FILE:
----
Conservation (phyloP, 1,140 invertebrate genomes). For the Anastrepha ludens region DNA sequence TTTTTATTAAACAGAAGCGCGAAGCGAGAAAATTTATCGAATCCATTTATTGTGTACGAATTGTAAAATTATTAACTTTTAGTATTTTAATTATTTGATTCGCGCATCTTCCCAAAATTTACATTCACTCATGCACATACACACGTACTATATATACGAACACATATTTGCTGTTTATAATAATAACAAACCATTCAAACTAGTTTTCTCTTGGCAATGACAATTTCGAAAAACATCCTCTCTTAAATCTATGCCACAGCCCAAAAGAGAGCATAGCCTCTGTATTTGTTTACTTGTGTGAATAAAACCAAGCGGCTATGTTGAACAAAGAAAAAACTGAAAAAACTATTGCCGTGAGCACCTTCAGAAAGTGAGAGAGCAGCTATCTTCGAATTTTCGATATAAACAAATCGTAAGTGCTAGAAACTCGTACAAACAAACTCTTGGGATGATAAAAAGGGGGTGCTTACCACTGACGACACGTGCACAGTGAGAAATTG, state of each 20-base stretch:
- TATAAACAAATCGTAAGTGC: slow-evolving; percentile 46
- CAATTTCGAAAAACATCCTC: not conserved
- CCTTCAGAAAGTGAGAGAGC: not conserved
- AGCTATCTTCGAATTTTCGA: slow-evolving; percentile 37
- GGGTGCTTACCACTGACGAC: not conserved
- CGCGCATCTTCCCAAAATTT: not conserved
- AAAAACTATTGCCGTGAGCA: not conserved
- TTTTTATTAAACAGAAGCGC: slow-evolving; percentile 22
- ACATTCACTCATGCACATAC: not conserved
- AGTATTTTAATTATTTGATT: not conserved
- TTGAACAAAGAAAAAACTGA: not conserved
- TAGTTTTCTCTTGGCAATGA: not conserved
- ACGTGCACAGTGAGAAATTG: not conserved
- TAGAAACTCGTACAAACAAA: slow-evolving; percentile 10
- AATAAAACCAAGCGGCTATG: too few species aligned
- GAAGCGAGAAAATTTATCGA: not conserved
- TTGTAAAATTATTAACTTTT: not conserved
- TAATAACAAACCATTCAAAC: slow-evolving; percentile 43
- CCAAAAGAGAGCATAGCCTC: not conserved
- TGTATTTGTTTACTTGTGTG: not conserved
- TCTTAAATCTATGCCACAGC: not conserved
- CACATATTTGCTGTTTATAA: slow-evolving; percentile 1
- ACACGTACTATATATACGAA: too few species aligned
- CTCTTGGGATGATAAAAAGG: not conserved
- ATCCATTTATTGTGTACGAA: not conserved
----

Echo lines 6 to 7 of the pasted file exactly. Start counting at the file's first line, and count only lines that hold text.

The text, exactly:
- GGGTGCTTACCACTGACGAC: not conserved
- CGCGCATCTTCCCAAAATTT: not conserved